Section 2152: "The proportions in which a general average loss is to be borne must be ascertained by an adjustment, in which the owner of each separate interest is to be charged with such proportion of the value of the thing lost as the value of his part of the property affected bears to the value of the whole. But an adjustment made at the end of the voyage, if valid there, is valid everywhere." Section 2153: "In estimating values for the purpose of a general average, the ship and appurtenances must be valued as at the end of the voyage, the freightage at one-half the amount due on deliverJ', and the cargo as at the time and place of its discharge; adding, in each case, the amount made good by contribution." Section 2155: "The rules herein stated concerning jettison are equally applicable to every other voluntary sacrifice of prOlperty on a ship. or expense necessarily incurred, for the preservation of the ship and cargo from extraordinary perils."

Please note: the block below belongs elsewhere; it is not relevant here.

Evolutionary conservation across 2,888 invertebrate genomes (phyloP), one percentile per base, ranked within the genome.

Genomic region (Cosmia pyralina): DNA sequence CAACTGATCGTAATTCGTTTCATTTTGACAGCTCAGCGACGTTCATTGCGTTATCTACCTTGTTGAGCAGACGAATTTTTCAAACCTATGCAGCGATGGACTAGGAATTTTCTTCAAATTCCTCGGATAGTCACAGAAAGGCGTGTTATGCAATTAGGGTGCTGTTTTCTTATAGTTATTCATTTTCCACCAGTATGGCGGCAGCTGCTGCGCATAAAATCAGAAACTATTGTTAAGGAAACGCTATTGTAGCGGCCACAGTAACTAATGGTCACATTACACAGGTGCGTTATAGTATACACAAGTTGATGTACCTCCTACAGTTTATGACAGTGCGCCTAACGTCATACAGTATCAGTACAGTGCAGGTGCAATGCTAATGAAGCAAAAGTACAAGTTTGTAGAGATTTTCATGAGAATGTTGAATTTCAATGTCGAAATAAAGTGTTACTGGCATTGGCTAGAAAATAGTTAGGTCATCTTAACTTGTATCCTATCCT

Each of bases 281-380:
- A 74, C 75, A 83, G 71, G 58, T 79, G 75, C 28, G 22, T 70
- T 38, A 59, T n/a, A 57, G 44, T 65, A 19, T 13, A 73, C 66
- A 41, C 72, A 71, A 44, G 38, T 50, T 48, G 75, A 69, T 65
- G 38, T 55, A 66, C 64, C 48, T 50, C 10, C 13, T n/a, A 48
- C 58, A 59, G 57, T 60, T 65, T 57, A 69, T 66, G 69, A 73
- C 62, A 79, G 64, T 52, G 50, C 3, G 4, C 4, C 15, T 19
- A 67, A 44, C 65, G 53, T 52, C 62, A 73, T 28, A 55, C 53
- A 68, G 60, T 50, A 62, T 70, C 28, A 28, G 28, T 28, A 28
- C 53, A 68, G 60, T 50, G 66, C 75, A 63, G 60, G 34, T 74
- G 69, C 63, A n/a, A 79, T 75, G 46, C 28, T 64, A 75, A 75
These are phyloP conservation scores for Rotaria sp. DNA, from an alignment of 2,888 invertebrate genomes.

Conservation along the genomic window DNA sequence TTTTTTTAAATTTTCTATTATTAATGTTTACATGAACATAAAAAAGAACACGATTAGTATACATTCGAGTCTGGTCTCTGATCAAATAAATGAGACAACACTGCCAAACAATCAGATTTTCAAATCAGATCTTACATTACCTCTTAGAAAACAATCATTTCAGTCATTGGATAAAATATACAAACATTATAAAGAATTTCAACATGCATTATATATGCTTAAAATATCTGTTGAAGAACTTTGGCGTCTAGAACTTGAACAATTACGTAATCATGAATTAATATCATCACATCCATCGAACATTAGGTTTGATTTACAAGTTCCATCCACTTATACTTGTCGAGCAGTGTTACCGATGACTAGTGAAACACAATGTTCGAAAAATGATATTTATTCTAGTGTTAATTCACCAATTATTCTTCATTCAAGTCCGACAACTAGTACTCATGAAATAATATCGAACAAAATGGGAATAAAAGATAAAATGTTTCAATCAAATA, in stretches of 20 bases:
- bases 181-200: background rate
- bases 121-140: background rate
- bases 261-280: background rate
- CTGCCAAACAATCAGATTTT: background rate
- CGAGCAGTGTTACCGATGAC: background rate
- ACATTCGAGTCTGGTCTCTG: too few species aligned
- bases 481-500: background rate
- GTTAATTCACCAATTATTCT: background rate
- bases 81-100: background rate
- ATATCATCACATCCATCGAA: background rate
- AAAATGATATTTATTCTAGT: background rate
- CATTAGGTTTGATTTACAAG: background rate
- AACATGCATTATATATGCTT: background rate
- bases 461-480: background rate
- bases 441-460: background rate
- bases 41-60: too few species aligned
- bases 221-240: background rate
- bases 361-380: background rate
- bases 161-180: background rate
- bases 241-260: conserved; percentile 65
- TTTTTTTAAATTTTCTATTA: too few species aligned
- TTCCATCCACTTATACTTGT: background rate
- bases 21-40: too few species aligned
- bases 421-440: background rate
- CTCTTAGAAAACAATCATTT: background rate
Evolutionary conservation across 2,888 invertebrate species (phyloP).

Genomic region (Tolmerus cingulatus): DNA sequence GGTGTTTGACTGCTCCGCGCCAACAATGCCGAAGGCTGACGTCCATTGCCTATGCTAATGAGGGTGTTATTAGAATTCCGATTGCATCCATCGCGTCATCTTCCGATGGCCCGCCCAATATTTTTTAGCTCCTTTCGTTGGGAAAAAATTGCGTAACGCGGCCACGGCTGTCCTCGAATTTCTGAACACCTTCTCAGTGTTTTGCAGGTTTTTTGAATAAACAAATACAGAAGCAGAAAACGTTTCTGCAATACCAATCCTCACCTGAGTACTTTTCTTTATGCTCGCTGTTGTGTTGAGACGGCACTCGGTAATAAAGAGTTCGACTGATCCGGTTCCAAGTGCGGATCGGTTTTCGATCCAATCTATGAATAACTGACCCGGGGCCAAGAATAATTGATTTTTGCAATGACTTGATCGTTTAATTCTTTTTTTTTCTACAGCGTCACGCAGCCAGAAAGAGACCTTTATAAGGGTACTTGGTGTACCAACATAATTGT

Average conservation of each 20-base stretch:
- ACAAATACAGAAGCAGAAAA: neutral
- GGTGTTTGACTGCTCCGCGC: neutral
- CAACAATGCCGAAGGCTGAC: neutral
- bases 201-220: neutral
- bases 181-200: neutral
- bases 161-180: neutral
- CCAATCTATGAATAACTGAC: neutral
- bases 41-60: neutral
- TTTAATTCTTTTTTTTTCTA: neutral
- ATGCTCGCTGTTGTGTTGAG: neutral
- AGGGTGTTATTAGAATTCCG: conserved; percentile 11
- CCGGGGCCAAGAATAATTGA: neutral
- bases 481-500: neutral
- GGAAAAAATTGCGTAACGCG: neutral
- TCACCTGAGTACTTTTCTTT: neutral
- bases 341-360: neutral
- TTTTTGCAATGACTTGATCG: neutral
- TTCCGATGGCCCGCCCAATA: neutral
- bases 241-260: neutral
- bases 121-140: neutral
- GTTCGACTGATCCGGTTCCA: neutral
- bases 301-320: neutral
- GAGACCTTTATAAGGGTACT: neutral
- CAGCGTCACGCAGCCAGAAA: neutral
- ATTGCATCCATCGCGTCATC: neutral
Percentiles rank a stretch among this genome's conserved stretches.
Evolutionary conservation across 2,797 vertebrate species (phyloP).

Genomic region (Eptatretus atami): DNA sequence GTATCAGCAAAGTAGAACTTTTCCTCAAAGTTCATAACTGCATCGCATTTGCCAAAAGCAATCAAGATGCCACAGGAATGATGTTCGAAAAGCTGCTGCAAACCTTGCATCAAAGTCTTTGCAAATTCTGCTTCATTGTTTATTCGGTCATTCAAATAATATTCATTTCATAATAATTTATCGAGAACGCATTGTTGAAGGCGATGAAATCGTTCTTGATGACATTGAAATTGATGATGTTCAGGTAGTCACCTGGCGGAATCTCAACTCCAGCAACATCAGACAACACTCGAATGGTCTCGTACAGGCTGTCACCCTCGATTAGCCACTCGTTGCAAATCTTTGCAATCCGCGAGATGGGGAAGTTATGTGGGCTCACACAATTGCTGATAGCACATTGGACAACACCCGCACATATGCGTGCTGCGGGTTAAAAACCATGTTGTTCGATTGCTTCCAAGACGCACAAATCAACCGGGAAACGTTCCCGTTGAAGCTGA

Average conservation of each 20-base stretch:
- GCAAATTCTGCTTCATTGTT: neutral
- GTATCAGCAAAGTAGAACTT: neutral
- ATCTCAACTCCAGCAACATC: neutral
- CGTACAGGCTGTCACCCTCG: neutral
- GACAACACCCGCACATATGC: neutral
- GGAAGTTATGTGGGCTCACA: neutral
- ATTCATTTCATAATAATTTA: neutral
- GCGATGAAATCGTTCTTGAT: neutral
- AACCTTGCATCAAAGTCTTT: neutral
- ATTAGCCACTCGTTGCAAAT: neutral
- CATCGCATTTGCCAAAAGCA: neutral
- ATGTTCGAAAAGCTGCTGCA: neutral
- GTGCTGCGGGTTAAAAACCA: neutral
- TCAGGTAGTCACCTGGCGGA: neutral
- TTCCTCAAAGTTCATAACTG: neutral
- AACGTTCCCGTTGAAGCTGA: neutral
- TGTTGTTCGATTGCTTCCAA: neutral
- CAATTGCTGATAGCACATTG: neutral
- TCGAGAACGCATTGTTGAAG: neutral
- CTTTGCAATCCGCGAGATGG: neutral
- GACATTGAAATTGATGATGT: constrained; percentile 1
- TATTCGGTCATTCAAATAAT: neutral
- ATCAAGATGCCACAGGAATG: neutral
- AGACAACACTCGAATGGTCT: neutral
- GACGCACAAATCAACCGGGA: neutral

The suggestion of. counsel for respondent, in the note to his brief that the provisions of section 2153 are conclusive as to the rule to be observed in ascertaining the contributory value of freight in general average, seems to me to be unanswerable. The contract of insurance declared on was made in this state, as was also the adjust·